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The estrous cycle (also oestrous cycle; derived from Latin oestrus and originally from Greek οἶστρος meaning sexual desire) comprises the recurring physiologic changes that are induced by reproductive hormones in most mammalian therian females. Estrous cycles start after puberty in sexually mature females and are interrupted by anestrous phases or pregnancies. Typically, estrous cycles continue until death. Some animals may display bloody vaginal discharge, often mistaken for menstruation, also called a "period".
Differences from the menstrual cycle 
Mammals share the same reproductive system, including the regulatory hypothalamic system that releases gonadotropin releasing hormone in pulses, the pituitary that secretes follicle stimulating hormone and luteinizing hormone, and the ovary itself releases sex hormones including estrogens and progesterone. However, species vary significantly in the detailed functioning. One difference is that animals that have estrous cycles reabsorb the endometrium if conception does not occur during that cycle. Animals that have menstrual cycles shed the endometrium through menstruation instead. Another difference is sexual activity. In species with estrous cycles, females are generally only sexually active during the estrus phase of their cycle (see below for an explanation of the different phases in an estrous cycle). This is also referred to as being "in heat". In contrast, females of species with menstrual cycles can be sexually active at any time in their cycle, even when they are not about to ovulate. Humans, unlike other species, were thought to not have any obvious external signs to signal estral receptivity at ovulation (concealed ovulation). Recent research suggests, however, that women tend to have more sexual thoughts and are far more prone to sexual activity right before ovulation (estrus).
Etymology and nomenclature 
Estrus is derived via Latin oestrus (frenzy, gadfly), from Greek οἶστρος (gadfly, breeze, sting, mad impulse). Specifically, this refers to the gadfly that Hera sent to torment Io, who had been won in her heifer form by Zeus. Euripides used "oestrus" to indicate "frenzy", and to describe madness. Homer uses the word to describe panic. Plato also uses it to refer to an irrational drive and to describe the soul "driven and drawn by the gadfly of desire". Somewhat more closely aligned to current meaning and usage of "estrus", Herodotus (Histories ch.93.1) uses oistros to describe the desire of fish to spawn.
In British English, the spelling is oestrus or œstrus. In all English spellings, the noun ends in "-us" and the adjective in "-ous". Thus in American English, a mammal (humans included) may be described as "in estrus" when it is in that particular part of the estrous cycle. Estrum is sometimes used as a synonym for estrus.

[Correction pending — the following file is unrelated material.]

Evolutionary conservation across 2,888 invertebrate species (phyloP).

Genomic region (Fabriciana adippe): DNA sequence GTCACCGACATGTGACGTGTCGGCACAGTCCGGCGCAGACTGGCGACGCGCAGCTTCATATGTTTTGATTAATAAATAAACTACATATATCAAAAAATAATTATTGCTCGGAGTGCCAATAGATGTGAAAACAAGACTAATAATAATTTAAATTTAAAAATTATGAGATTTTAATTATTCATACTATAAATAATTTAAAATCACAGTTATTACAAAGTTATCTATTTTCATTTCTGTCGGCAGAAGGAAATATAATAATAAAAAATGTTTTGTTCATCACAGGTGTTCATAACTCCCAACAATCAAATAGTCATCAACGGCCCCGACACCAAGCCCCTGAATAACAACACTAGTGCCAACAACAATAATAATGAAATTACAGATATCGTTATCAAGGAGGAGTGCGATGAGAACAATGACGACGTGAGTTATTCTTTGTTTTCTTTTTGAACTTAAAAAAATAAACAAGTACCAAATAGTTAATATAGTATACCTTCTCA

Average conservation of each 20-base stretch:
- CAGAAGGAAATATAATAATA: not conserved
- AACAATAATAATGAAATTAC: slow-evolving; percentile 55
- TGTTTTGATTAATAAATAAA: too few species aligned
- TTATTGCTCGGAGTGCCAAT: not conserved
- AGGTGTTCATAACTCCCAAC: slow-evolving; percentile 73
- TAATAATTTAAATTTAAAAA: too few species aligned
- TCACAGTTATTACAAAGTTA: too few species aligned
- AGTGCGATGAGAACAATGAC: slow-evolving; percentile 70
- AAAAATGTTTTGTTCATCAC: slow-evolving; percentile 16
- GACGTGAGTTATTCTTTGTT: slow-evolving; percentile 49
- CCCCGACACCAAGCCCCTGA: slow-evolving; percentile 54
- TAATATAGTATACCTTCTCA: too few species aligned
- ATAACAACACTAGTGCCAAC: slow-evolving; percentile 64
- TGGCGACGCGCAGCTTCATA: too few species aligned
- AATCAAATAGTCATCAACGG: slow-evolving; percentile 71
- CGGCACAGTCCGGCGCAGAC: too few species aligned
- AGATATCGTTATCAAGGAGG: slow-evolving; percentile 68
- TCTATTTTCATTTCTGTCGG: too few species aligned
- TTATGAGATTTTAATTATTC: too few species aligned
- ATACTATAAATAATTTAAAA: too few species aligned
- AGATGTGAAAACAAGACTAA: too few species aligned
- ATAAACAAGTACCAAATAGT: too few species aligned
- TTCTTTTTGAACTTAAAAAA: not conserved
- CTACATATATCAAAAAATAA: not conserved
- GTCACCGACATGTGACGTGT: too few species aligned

Four phases 
One or several follicles of the ovary are starting to grow. Their number is specific for the species. Typically this phase can last as little as one day or as long as 3 weeks, depending on the species. Under the influence of estrogen the lining in the uterus (endometrium) starts to develop. Some animals may experience vaginal secretions that could be bloody. The female is not yet sexually receptive.
Estrus refers to the phase when the female is sexually receptive ("in heat"). Under regulation by gonadotropic hormones, ovarian follicles are maturing and estrogen secretions exert their biggest influence. She then exhibits a sexually receptive behavior, a situation that may be signaled by visible physiologic changes. A signal trait of estrus is the lordosis reflex, in which the animal spontaneously elevates her hindquarters.
During this phase, the signs of estrogen stimulation subside and the corpus luteum starts to form. The uterine lining begins to secrete small amounts of progesterone. This phase typically is brief and may last 1 to 5 days. In some animals bleeding may be noted due to declining estrogen levels.
Diestrus is characterised by the activity of the corpus luteum that produces progesterone. In the absence of pregnancy the diestrus phase (also termed pseudo-pregnancy) terminates with the regression of the corpus luteum. The lining in the uterus is not shed, but will be reorganised for the next cycle.
Anestrus refers to the phase when the sexual cycle rests. This is typically a seasonal event and controlled by light exposure through the pineal gland that releases melatonin. Melatonin may repress stimulation of reproduction in long-day breeders and stimulate reproduction in short-day breeders. Melatonin is thought to act by regulating hypothalamic pulse activity of gonadotropin-releasing hormone. Anestrus is induced by time of year, pregnancy, lactation, significant illness, chronic energy deficit, and possibly age.